"The situation is very serious - our field staff have observed that households in parts of the country have harvested almost nothing,” said WFP Country Director Abdoulaye Diop. “Our first priority will be to make sure that vulnerable people have enough food to sustain themselves through this lean season. At the same time, we must invest in more long-term solutions to build resilience and break the cycle of hunger.”
More than 1.6 million people will need food assistance in coming months, according to a recent report by the Malawi Vulnerability Assessment Committee (MVAC). This represents a major increase from earlier this year when 202,000 people required food assistance. Prolonged dry spells have affected the harvest, and in some areas drought has hit for three consecutive years, weakening the resilience and coping mechanisms at household level.
Along with Government and other partners, WFP is preparing to meet the growing needs of the people with food assistance, including the distribution of locally produced maize, pulses and blended food. Cash transfers may also be made to the most vulnerable, enabling them to buy their own food in areas where market conditions allow.
As many as 15 out of 28 districts are affected by the deteriorating food security, according to the MVAC report which is prepared by a committee comprising the Government of Malawi, UN agencies, and academic and non-governmental organisations.
While the most severe levels of food insecurity are forecast for December-March – the typical lean season in Malawi – a relief operation is being mounted in August this year. A late onset of rain and untimely dry spells have resulted in decreased maize production, by as much as 40 percent in some areas. The effects will be most severely felt in the southern parts of the country.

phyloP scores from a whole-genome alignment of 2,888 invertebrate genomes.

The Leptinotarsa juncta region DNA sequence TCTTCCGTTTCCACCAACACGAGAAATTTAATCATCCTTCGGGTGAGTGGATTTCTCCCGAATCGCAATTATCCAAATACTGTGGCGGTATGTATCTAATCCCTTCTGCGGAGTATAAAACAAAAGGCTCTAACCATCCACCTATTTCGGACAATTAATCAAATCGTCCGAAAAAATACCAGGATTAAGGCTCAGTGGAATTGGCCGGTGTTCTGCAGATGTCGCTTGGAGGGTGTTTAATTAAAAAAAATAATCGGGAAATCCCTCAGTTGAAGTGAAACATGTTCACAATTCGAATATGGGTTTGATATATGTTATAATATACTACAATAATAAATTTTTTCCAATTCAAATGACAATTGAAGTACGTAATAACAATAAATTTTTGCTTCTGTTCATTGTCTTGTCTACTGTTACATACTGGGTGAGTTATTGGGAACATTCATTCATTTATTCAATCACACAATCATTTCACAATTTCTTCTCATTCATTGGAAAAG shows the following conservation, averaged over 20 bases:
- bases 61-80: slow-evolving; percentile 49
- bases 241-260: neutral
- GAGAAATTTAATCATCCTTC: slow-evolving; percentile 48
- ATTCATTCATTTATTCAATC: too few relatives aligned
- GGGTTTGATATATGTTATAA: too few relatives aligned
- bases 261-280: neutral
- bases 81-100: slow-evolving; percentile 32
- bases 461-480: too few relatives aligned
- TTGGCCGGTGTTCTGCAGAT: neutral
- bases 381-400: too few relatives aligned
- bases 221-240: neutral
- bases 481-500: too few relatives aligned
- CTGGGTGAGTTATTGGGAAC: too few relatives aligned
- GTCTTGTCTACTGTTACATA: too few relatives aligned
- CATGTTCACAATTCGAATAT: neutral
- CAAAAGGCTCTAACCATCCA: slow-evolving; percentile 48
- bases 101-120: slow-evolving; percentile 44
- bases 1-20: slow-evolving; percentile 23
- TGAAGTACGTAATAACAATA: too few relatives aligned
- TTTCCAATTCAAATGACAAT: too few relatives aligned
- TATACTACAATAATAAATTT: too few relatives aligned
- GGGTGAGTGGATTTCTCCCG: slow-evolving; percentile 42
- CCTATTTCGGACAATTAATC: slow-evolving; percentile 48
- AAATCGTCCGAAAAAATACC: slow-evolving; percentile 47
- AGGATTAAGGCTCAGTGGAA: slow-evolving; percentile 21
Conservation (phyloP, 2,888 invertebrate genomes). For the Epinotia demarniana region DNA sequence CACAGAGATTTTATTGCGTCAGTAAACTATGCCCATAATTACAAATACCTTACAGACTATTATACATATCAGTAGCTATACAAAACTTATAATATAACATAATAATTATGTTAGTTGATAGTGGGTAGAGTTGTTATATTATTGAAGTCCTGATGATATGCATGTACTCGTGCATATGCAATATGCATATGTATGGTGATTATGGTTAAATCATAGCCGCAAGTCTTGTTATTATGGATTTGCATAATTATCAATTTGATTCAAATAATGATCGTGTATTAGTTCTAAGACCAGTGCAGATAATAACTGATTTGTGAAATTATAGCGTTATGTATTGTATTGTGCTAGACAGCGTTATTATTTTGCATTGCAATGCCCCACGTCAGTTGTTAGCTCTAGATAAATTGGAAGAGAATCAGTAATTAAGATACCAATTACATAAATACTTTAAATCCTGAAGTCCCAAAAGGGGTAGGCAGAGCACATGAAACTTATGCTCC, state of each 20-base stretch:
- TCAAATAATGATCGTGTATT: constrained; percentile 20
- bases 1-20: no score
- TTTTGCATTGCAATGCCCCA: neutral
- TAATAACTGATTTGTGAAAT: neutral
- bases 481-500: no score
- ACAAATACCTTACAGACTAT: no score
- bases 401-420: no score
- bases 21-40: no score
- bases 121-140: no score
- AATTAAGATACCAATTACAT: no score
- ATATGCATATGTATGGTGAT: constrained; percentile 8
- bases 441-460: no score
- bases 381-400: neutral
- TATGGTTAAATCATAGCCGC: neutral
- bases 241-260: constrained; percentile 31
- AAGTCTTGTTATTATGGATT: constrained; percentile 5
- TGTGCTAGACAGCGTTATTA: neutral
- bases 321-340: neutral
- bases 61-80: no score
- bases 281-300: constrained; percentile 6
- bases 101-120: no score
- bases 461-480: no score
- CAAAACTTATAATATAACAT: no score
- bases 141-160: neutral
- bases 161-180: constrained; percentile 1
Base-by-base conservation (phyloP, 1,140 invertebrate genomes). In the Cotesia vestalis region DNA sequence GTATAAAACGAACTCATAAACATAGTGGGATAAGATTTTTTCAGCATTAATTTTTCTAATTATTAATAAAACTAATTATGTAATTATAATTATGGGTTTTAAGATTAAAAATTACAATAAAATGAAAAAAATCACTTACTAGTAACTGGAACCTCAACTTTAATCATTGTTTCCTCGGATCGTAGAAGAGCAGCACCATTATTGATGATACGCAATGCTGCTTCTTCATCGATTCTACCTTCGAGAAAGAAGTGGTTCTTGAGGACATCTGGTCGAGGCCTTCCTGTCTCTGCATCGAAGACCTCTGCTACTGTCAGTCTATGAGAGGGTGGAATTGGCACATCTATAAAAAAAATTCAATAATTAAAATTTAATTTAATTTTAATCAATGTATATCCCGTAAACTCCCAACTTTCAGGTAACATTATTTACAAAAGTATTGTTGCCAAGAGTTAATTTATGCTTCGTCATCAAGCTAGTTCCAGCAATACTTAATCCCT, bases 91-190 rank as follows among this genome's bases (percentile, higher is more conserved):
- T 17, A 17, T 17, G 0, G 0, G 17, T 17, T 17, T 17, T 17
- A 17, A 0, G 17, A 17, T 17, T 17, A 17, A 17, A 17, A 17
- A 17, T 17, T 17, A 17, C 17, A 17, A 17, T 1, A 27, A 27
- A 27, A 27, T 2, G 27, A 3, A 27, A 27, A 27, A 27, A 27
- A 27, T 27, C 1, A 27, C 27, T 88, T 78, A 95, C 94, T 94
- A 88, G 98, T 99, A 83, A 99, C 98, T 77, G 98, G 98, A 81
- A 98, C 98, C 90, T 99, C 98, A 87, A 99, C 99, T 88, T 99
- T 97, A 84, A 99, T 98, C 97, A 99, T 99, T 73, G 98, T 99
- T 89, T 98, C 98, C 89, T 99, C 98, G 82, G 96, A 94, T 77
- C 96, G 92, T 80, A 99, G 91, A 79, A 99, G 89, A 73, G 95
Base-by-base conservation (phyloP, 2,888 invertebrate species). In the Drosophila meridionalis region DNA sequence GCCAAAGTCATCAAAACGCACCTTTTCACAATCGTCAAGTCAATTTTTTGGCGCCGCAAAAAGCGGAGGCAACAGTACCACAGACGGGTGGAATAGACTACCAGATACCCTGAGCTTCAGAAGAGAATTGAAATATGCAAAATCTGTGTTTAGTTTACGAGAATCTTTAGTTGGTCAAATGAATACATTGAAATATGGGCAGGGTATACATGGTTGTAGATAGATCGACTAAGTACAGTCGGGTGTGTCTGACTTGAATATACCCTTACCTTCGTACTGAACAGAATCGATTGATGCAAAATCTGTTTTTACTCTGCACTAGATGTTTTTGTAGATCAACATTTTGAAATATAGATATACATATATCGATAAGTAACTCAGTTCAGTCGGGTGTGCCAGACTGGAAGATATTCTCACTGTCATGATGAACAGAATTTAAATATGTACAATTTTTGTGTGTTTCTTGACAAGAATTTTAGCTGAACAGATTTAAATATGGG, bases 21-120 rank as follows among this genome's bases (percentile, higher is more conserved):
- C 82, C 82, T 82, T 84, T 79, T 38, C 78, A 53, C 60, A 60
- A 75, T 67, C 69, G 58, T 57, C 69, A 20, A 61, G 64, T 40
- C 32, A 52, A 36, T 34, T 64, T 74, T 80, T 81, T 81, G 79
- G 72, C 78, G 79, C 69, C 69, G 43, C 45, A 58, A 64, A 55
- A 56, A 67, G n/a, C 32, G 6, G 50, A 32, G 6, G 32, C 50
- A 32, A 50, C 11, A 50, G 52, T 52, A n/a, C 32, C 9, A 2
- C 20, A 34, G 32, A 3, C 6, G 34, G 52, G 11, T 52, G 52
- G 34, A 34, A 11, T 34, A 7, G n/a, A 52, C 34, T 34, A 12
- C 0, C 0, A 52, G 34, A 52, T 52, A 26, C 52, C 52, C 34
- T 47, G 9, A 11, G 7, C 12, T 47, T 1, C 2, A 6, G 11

The recent devaluation of the national currency by 49 percent, coupled with soaring inflation at 17.3 percent, has produced sharp increases in the prices of basic goods and services, pushing the cost of living to unsustainable levels for many Malawians. Food prices have been particularly affected by high transport costs due to increases in the price of fuel. Retail maize prices have already increased by 50 percent compared to the same time last year, and are expected to increase in the lean season.
WFP is urging donors to provide rapid funding support to assist more than one million people starting from August, covering the period until March 2013. The Government of Malawi will donate 25,000 mt of maize, valued at US$5.8 million, to be drawn from the Strategic Grain Reserve; cash donations to transport and distribute the food is needed.
WFP’s emergency intervention will be implemented in tandem with medium and longer-term assistance, including school meals, programmes to boost the nutrition of malnourished children and mothers, and resilience-building activities to address chronic food insecurity and disaster risk reduction.
For more information please contact (email address: firstname.lastname@example.org):
Abdoulaye Diop, Country Director, WFP Malawi, Tel. +265 1 774 666
Pamela Kuwali, WFP/Lilongwe, Tel. +265 1774 66
Stephanie Tremblay, WFP/Nairobi, Tel. +254207622594, Mob. +254 707 722 106